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What is camping? An interpretation. (A Place to Share).

It is reveille in the freshness of early morning when drowsy boys pop out of tents and cabins to watch the Stars and Stripes ascend to the top of a flag pole.

It is a plunge into the waters of a clear lake, and "the light drip of a suspended oar."

It is the noiseless glide of a canoe over still waters, and the reckless shooting of river rapids.

It is acquiring the independence, self-reliance, and satisfaction that come from knowing how to take care of one's own daily needs and the needs of companions in the deep woods.

It is heaving a pack to the shoulders, scaling a high mountain, and then sitting speechless, viewing, with both eye and soul, an endless panorama of distant peaks and valleys.

It is sizzling bacon and the soft popping of frying eggs over a wood fire in the silent forests or on a friendly lake shore.

It is play and work, give and take, and growth of body, mind, soul.

It is a "vision of pure skies enriched at dawn and sunset with unspeakable glory; of dew drenched mornings flashing with priceless gems ...."

It is life "with flowers and butterflies, with the wild things that made possible the world of fable."

It is a "camp fire when the wood has fallen low and the ashes start to whiten neath the embers' crimson glow."

It is the quiet and beauty of that enchanted hour of twilight when "one by one in the infinite meadow of heaven, blossom the lovely stars, the for-get-me-nots of angels."

It is a camp fire in the wilderness about whose dying embers lie six, perhaps eight, tired-but-happy campers and their counselor who is not only their leader, but their companion and friend.

It is the ascending smoke, the incense of the red gods, of many camp fires as campers cook their food and recount their adventures.

It is living with mountain peaks mist-soaked at dawn, sun-kissed at noon, and silhouetted against a crimson horizon at sunset.

It is wondering at the mysteries of nature and the wisdom of the Creation; law and order, the interdependence of plant and animal, color, harmony, design, male and female, and the great purpose of it all.

It is attuning one's ear to the symphonies of nature -- symphonies that were a part of the first music of the universe -- a music that will continue as a never-ending anthem of praise to the Creator.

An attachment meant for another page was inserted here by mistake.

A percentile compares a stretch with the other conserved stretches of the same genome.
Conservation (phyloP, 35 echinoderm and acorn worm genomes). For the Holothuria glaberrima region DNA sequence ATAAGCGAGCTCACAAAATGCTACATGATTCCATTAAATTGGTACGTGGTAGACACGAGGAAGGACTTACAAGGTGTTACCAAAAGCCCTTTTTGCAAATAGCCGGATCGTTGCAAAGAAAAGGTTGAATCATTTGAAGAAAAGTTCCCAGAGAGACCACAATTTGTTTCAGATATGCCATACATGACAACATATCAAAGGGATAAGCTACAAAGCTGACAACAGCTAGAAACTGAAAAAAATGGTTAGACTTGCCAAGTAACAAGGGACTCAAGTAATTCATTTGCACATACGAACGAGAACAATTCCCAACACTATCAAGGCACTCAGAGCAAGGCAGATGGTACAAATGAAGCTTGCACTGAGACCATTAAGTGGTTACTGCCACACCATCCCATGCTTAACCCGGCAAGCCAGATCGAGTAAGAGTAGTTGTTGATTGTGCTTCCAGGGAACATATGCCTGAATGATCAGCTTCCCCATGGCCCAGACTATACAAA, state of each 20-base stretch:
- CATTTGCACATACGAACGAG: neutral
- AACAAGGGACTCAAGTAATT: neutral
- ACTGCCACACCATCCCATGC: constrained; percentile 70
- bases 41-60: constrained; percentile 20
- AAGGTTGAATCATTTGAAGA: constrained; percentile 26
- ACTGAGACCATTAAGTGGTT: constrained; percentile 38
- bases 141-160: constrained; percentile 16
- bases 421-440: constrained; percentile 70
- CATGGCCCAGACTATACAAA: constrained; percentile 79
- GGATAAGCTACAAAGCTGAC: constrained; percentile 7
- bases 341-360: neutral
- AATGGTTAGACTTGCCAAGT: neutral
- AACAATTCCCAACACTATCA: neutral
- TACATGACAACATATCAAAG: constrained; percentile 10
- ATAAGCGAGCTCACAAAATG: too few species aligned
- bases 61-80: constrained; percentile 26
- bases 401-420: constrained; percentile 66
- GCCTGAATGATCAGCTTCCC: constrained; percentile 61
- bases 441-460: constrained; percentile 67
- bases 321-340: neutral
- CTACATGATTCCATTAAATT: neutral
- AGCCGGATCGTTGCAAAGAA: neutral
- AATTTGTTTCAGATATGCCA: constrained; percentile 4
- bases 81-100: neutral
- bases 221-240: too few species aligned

It is learning the meaning of immortality from the life cycle of butterflies and birds and trees....

It is acquiring a sense of belonging, of kinship, of parrnership with nature and nature's God.

It is storing within mind and heart the serenities of nature for days of stress and strain.

It is an awareness of the meaning of day and night, of morning and evening. God must have foreseen that boys and girls would love camping when He made night -- the time of the camp fire, "the flower that blossoms by night."

It is an experience during which "in glorious revolt from the drabness of the city, the camper drinks in the wine of the sunset, lays his head close to fresh and smelly earth-things, and is lulled to sleep by that sweetest symphony in all the world -- the patter of raindrops on the tent roof."

It is freedom -- freedom to shout and to hear the echo of your voice which is possible only in the country; freedom to explore caves, hollow trees, dense, untrodden forests, freedom to catch salamanders and crawfish in a brook rushing down a mountainside, freedom to be one's self and to dream of what one may become.

It is that quiet and soul-searching hour after taps when a camper sits on the edge of his cot, unties his shoes, and places them gently by his bed.

It is a ceaseless search for "something lost behind the ranges. Lost and waiting for you."

Let us not think of camping as so many games, swims, rides; as schedules and contests; or even as relief from city heat and noise. Camping is all these, but the heart and soul of camping -- the great purpose of camping -- is infinitely more than these.

This is an excerpt from a piece written many years ago by C. Walton Johnson, former director of Camp Sequoyah, Weaverville, North Carolina. He assisted in writing the first American Camping Association (ACA) Standards in the 1940s and is remembered as an inspiration to the ACA Southeastern Section and to numerous campers, staff, and directors.
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Author:Johnson, C. Walton
Publication:Camping Magazine
Geographic Code:1USA
Date:Jul 1, 2003
Words:757
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